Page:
A couple of months removed from the 42-25 loss to LSU in the College Football Playoff national championship game on Jan. 13, Clemson offensive coordinator Tony Elliott looks back on it and admits he probably should have given Travis Etienne some more carries.
After rushing for 64 yards on 10 attempts in the first half, Etienne ran just five times for 14 yards in the final two quarters. After scoring on a 3-yard rushing touchdown with 10:49 left in the third quarter, Etienne took only one more handoff and did not have a rushing attempt in the fourth quarter.
To Elliott’s defense, the number of opportunities for Etienne to tote the rock in the second half were limited as the Tigers tried to play catch-up, down by 10 points with around five minutes remaining in the third quarter and later trailing by 17 points near the 12-minute mark of the fourth frame.
Still, Elliott wishes he had gotten his star running back more involved in the final 30 minutes.
“Probably just in the second half, got the ball in Travis’s hands a little bit more, maybe stick with the run game,” Elliott said following Wednesday’s spring practice. “But they got on fire and they were scoring, and we were trying to score fast.”
Clemson managed to score only eight points after taking a 17-7 lead with 10:38 to go in the first half, and Elliott knows the complexion of the game could have been different if his offense had been able to put more points on the board and in the process, put more pressure on LSU’s offense.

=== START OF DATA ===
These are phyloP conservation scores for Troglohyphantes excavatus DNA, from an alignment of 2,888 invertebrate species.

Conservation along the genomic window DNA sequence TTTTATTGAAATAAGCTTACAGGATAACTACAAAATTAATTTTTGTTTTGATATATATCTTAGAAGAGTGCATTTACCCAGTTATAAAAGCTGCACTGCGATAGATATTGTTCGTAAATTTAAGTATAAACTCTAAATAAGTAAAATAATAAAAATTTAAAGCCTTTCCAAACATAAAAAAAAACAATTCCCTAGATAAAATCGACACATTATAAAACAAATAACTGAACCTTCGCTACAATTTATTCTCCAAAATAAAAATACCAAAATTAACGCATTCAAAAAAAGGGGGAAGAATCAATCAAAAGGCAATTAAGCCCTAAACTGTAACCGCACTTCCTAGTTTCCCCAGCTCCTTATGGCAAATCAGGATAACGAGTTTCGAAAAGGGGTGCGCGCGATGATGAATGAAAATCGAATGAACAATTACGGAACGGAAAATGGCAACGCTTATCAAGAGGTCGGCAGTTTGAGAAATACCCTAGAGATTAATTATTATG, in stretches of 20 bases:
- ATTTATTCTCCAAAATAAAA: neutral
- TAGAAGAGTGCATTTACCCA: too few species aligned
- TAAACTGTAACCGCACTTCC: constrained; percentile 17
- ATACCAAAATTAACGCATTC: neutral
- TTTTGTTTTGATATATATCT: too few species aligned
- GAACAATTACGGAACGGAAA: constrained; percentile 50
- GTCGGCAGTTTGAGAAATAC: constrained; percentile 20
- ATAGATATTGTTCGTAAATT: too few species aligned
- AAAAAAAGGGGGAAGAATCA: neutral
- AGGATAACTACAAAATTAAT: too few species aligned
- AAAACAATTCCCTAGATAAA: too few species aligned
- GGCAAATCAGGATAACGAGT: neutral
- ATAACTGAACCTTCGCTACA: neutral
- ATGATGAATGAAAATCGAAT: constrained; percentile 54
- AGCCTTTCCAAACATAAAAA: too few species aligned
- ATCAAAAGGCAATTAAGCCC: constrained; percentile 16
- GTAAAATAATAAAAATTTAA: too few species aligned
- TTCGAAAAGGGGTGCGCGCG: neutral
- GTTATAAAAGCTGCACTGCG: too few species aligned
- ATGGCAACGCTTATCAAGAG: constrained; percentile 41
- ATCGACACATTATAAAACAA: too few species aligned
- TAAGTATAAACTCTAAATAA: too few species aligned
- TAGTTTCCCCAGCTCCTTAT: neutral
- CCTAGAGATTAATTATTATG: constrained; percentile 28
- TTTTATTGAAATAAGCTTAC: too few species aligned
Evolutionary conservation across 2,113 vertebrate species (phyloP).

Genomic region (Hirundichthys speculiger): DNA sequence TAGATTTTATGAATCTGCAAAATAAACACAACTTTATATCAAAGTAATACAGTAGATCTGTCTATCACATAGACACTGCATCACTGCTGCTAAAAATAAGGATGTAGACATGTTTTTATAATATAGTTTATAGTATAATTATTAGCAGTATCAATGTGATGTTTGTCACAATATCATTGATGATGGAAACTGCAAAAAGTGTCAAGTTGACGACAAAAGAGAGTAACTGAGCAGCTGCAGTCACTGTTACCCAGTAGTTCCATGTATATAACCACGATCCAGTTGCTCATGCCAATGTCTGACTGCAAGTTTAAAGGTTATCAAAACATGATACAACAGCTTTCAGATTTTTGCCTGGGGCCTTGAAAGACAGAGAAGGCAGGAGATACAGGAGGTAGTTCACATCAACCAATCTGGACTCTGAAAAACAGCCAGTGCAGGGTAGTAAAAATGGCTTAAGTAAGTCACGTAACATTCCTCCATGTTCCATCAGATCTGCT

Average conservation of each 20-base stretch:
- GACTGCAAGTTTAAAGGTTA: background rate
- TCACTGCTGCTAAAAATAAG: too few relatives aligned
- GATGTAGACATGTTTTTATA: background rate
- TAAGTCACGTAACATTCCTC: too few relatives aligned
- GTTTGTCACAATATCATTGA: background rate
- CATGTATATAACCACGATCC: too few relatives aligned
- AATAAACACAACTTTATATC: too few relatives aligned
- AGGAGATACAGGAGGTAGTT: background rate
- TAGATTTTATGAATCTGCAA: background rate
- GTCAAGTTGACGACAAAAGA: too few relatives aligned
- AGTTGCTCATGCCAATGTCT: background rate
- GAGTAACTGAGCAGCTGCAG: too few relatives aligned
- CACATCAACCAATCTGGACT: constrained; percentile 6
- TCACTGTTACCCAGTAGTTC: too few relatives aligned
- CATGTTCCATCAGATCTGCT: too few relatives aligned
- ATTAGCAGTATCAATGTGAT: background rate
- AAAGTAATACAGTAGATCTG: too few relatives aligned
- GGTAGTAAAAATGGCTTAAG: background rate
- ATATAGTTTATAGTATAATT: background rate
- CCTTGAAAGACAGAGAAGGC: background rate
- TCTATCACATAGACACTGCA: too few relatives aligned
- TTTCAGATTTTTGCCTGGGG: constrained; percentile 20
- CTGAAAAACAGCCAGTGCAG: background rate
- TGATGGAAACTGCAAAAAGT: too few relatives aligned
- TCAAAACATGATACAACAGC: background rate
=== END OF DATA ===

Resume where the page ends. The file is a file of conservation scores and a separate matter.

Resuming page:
“The biggest thing was not scoring,” he said. “I think if we score touchdowns on those early drives, I think that you might’ve been able to distance yourself to where now they go into panic mode. But when we were kicking field goals and not converting for touchdowns, that’s probably the biggest thing there.”
Clemson’s offense struggled on third down to the tune of a 1-for-11 clip and turned the ball over once while losing the time-of-possession battle to LSU, 25:15 to 34:45.
Elliott pointed out that the Tigers had their share of chances to find the end zone more than they did but simply failed to capitalize on those opportunities. Clemson’s 394 total yards of offense was its third-lowest output of the season.
“There were a couple of just missed plays,” he said. “We had a couple third downs that were batted. We had one screen play where I think we were down – it was a one-score game – we had a screen play out there to Travis. If we make that block, Travis is going to go score. So, the biggest thing is scoring those early touchdowns, and then in the second half, just probably keeping the ball in our hands, putting together some drives and then try to get it close in the fourth quarter.”
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